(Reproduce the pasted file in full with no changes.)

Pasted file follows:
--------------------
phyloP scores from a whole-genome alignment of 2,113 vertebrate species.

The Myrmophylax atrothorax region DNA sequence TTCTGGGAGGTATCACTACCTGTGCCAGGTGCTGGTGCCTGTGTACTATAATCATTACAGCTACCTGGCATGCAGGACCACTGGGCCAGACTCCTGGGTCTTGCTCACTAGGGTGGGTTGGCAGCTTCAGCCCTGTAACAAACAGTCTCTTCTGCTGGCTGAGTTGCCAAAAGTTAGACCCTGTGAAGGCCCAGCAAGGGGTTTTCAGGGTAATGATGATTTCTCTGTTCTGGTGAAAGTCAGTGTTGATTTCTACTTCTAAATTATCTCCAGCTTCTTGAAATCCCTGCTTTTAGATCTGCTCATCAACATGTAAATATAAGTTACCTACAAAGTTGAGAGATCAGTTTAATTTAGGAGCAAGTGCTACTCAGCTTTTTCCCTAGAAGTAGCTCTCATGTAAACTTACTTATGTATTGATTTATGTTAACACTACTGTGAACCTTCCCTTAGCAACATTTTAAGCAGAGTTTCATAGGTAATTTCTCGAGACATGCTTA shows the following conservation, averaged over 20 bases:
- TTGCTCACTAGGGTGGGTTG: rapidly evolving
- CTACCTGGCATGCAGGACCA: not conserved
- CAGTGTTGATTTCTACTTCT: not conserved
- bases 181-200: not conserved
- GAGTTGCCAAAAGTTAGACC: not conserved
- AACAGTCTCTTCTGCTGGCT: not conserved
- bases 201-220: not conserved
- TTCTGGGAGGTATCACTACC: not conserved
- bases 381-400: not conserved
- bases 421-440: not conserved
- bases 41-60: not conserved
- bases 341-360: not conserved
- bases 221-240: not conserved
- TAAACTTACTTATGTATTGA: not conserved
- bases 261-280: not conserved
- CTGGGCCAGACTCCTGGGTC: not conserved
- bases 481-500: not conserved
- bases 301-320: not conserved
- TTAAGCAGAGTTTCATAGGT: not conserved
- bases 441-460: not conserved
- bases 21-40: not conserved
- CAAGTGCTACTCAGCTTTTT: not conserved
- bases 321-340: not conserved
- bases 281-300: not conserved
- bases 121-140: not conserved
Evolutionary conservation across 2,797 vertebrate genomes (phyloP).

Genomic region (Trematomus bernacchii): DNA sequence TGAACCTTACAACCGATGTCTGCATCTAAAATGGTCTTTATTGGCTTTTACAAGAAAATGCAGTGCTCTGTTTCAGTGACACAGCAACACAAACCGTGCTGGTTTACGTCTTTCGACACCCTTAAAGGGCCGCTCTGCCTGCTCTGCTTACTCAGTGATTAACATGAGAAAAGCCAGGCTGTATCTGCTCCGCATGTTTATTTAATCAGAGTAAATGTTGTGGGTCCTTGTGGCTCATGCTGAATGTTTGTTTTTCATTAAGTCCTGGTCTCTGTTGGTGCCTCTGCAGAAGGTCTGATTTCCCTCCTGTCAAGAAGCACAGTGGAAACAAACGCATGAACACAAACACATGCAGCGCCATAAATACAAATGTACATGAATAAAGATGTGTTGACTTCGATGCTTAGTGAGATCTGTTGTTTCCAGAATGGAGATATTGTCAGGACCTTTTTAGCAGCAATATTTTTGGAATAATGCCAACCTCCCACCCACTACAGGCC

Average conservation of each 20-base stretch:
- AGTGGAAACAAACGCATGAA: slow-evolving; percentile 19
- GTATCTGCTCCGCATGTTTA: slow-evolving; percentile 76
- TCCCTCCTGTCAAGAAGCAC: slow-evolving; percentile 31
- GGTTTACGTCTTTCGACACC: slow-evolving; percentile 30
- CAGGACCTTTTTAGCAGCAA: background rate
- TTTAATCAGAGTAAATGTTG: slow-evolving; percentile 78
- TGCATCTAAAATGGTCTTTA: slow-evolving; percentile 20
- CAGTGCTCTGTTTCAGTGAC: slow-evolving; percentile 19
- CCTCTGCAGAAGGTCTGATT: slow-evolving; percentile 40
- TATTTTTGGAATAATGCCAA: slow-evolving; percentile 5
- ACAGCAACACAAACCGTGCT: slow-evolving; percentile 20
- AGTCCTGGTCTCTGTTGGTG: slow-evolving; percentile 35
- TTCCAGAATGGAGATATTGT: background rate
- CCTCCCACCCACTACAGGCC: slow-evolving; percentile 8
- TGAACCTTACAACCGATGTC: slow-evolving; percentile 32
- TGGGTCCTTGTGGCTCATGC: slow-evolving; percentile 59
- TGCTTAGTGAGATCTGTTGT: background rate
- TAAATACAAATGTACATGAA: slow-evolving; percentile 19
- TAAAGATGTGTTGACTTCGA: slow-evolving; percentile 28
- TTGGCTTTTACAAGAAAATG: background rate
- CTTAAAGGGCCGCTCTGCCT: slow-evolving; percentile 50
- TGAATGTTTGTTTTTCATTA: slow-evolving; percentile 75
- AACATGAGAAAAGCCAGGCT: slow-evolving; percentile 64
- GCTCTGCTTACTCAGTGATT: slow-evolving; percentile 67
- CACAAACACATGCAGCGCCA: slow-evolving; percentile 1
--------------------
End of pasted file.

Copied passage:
phyloP scores from a whole-genome alignment of 2,113 vertebrate species.

The Myrmophylax atrothorax region DNA sequence TTCTGGGAGGTATCACTACCTGTGCCAGGTGCTGGTGCCTGTGTACTATAATCATTACAGCTACCTGGCATGCAGGACCACTGGGCCAGACTCCTGGGTCTTGCTCACTAGGGTGGGTTGGCAGCTTCAGCCCTGTAACAAACAGTCTCTTCTGCTGGCTGAGTTGCCAAAAGTTAGACCCTGTGAAGGCCCAGCAAGGGGTTTTCAGGGTAATGATGATTTCTCTGTTCTGGTGAAAGTCAGTGTTGATTTCTACTTCTAAATTATCTCCAGCTTCTTGAAATCCCTGCTTTTAGATCTGCTCATCAACATGTAAATATAAGTTACCTACAAAGTTGAGAGATCAGTTTAATTTAGGAGCAAGTGCTACTCAGCTTTTTCCCTAGAAGTAGCTCTCATGTAAACTTACTTATGTATTGATTTATGTTAACACTACTGTGAACCTTCCCTTAGCAACATTTTAAGCAGAGTTTCATAGGTAATTTCTCGAGACATGCTTA shows the following conservation, averaged over 20 bases:
- TTGCTCACTAGGGTGGGTTG: rapidly evolving
- CTACCTGGCATGCAGGACCA: not conserved
- CAGTGTTGATTTCTACTTCT: not conserved
- bases 181-200: not conserved
- GAGTTGCCAAAAGTTAGACC: not conserved
- AACAGTCTCTTCTGCTGGCT: not conserved
- bases 201-220: not conserved
- TTCTGGGAGGTATCACTACC: not conserved
- bases 381-400: not conserved
- bases 421-440: not conserved
- bases 41-60: not conserved
- bases 341-360: not conserved
- bases 221-240: not conserved
- TAAACTTACTTATGTATTGA: not conserved
- bases 261-280: not conserved
- CTGGGCCAGACTCCTGGGTC: not conserved
- bases 481-500: not conserved
- bases 301-320: not conserved
- TTAAGCAGAGTTTCATAGGT: not conserved
- bases 441-460: not conserved
- bases 21-40: not conserved
- CAAGTGCTACTCAGCTTTTT: not conserved
- bases 321-340: not conserved
- bases 281-300: not conserved
- bases 121-140: not conserved
Evolutionary conservation across 2,797 vertebrate genomes (phyloP).

Genomic region (Trematomus bernacchii): DNA sequence TGAACCTTACAACCGATGTCTGCATCTAAAATGGTCTTTATTGGCTTTTACAAGAAAATGCAGTGCTCTGTTTCAGTGACACAGCAACACAAACCGTGCTGGTTTACGTCTTTCGACACCCTTAAAGGGCCGCTCTGCCTGCTCTGCTTACTCAGTGATTAACATGAGAAAAGCCAGGCTGTATCTGCTCCGCATGTTTATTTAATCAGAGTAAATGTTGTGGGTCCTTGTGGCTCATGCTGAATGTTTGTTTTTCATTAAGTCCTGGTCTCTGTTGGTGCCTCTGCAGAAGGTCTGATTTCCCTCCTGTCAAGAAGCACAGTGGAAACAAACGCATGAACACAAACACATGCAGCGCCATAAATACAAATGTACATGAATAAAGATGTGTTGACTTCGATGCTTAGTGAGATCTGTTGTTTCCAGAATGGAGATATTGTCAGGACCTTTTTAGCAGCAATATTTTTGGAATAATGCCAACCTCCCACCCACTACAGGCC

Average conservation of each 20-base stretch:
- AGTGGAAACAAACGCATGAA: slow-evolving; percentile 19
- GTATCTGCTCCGCATGTTTA: slow-evolving; percentile 76
- TCCCTCCTGTCAAGAAGCAC: slow-evolving; percentile 31
- GGTTTACGTCTTTCGACACC: slow-evolving; percentile 30
- CAGGACCTTTTTAGCAGCAA: background rate
- TTTAATCAGAGTAAATGTTG: slow-evolving; percentile 78
- TGCATCTAAAATGGTCTTTA: slow-evolving; percentile 20
- CAGTGCTCTGTTTCAGTGAC: slow-evolving; percentile 19
- CCTCTGCAGAAGGTCTGATT: slow-evolving; percentile 40
- TATTTTTGGAATAATGCCAA: slow-evolving; percentile 5
- ACAGCAACACAAACCGTGCT: slow-evolving; percentile 20
- AGTCCTGGTCTCTGTTGGTG: slow-evolving; percentile 35
- TTCCAGAATGGAGATATTGT: background rate
- CCTCCCACCCACTACAGGCC: slow-evolving; percentile 8
- TGAACCTTACAACCGATGTC: slow-evolving; percentile 32
- TGGGTCCTTGTGGCTCATGC: slow-evolving; percentile 59
- TGCTTAGTGAGATCTGTTGT: background rate
- TAAATACAAATGTACATGAA: slow-evolving; percentile 19
- TAAAGATGTGTTGACTTCGA: slow-evolving; percentile 28
- TTGGCTTTTACAAGAAAATG: background rate
- CTTAAAGGGCCGCTCTGCCT: slow-evolving; percentile 50
- TGAATGTTTGTTTTTCATTA: slow-evolving; percentile 75
- AACATGAGAAAAGCCAGGCT: slow-evolving; percentile 64
- GCTCTGCTTACTCAGTGATT: slow-evolving; percentile 67
- CACAAACACATGCAGCGCCA: slow-evolving; percentile 1